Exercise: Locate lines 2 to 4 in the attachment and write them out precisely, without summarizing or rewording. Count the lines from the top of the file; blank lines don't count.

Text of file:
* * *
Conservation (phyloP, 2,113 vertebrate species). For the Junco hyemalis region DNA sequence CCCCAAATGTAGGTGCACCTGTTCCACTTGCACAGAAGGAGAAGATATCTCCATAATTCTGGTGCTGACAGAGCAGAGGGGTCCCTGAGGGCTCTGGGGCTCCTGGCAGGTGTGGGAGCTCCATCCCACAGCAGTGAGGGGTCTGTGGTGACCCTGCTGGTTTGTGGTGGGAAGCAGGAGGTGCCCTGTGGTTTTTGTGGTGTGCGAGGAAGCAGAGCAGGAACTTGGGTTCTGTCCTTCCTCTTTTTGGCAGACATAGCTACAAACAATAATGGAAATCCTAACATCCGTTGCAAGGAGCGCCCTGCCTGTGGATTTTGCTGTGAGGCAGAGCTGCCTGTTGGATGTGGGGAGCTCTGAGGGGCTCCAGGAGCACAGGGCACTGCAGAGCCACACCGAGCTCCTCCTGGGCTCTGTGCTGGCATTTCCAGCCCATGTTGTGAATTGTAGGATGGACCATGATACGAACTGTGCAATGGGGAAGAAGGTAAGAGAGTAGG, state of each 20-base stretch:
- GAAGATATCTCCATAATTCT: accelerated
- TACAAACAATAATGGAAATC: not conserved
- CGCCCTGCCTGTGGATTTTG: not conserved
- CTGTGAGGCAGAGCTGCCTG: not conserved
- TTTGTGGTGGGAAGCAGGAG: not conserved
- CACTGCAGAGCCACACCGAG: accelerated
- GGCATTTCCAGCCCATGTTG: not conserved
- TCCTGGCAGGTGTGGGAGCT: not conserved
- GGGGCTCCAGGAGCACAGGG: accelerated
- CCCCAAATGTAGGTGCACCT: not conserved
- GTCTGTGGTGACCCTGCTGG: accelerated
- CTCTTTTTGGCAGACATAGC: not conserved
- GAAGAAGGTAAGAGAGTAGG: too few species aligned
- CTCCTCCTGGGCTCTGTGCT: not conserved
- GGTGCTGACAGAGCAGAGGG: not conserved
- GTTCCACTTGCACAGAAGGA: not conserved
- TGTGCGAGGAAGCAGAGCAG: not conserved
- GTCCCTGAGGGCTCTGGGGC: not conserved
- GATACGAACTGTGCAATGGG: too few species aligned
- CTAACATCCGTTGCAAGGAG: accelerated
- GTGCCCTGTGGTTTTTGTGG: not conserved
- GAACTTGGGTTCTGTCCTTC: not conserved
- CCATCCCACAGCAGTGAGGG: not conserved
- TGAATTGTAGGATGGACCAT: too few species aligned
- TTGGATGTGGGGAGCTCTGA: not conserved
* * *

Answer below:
- GAAGATATCTCCATAATTCT: accelerated
- TACAAACAATAATGGAAATC: not conserved
- CGCCCTGCCTGTGGATTTTG: not conserved